Mitigation efforts to reduce the level of greenhouse gas emissions are ongoing with deployment of renewable technologies albeit not fast enough to meet the Paris Agreement ambition of keeping global warming to 1.5degC. Globally, our Energy Transition Outlook (ETO) 2023 forecasts a 13-fold growth in solar capacity, a 7-fold growth in wind capacity to 2050, as well as significant growth in electricity grid infrastructure. However, such capacity growth will require land and ocean space thereby affecting biodiversity through their placement, construction, operation, and decommissioning, as well as through their supply chain for manufacture of components including mining for raw materials.

An evolving regulatory landscape for corporates and financial institutions

To halt and reverse biodiversity loss, companies and developers need to understand the impact of their activities on biodiversity and on ecosystem services. Companies depend on nature through the set of ecosystem services that nature provides, such as freshwater and climate regulation, but have impacts on nature through exploitation of land/ocean resources, for example.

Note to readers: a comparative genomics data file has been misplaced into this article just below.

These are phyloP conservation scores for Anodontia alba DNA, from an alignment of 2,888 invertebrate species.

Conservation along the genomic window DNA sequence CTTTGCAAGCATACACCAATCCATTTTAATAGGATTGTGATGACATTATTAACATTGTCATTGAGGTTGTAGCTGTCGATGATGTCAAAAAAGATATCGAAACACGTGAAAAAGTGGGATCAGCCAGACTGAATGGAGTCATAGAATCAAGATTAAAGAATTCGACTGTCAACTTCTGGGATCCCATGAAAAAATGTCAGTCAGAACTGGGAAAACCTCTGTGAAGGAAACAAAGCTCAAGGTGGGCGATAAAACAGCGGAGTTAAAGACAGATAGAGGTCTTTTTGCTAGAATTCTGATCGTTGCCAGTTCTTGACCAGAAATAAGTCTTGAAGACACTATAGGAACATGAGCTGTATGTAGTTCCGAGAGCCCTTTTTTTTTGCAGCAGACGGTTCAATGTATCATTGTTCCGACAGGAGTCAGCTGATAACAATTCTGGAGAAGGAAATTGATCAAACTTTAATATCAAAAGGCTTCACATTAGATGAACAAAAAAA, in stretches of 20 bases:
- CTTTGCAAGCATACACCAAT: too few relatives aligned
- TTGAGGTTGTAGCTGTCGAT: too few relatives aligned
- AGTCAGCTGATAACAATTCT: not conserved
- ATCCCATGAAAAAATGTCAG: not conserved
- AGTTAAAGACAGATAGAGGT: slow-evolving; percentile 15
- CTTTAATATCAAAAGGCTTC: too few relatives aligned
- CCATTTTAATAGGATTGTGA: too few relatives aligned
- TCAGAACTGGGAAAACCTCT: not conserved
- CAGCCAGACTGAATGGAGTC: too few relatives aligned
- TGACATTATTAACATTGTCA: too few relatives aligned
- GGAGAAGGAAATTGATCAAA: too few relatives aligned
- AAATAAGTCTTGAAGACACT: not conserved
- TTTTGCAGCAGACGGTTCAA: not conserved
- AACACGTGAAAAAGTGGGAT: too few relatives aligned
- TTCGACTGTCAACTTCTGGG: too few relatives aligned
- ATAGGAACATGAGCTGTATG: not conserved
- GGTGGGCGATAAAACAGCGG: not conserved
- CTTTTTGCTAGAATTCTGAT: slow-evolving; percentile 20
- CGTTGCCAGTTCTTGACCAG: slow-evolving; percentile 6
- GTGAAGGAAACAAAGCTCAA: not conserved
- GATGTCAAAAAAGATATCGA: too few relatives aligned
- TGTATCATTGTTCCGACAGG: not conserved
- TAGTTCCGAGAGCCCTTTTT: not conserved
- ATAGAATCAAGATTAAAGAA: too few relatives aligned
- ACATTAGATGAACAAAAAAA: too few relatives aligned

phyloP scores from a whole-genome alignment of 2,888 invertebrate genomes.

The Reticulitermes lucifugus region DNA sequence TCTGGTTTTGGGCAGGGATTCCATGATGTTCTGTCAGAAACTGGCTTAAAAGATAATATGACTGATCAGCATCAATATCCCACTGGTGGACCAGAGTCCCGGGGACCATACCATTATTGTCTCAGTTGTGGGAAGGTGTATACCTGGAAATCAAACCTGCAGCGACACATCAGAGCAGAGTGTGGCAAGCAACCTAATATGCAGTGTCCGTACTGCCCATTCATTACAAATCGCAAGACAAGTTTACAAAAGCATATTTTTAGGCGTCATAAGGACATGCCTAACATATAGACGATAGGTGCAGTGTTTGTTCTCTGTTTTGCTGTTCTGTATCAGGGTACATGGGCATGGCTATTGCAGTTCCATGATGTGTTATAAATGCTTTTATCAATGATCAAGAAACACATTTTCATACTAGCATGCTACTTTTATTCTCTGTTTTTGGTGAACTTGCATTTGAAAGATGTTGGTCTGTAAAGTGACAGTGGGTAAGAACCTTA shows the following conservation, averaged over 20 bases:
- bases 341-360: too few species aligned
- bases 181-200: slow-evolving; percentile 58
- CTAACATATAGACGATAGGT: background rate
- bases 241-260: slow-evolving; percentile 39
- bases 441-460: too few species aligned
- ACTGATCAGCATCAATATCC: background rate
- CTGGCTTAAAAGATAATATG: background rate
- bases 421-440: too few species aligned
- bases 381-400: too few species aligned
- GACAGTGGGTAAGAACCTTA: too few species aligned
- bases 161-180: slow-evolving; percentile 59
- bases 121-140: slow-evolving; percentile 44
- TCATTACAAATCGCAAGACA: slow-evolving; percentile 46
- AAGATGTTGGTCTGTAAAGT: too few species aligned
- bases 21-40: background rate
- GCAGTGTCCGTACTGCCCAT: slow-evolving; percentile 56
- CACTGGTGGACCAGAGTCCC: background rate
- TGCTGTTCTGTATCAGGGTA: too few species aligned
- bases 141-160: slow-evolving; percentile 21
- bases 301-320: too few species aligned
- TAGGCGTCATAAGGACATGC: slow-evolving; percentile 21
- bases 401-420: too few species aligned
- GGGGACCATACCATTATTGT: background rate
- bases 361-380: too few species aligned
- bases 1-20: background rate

Financial institutions are connected to natural ecosystems through the activities of the companies that they finance, insure, or invest in. Therefore, financial institutions have a crucial role to play to stop and reverse the global loss of biodiversity. They can provide the incentive structure for companies to avoid and reduce negative impacts whilst restoring and regenerating ecosystem health. This will require a transformational shift in the way markets value nature.

The starting point for this shift is for companies and developers to evaluate and assess their biodiversity impacts, dependencies, risks, and opportunities. A raft of frameworks and standards have been developed to support such assessments.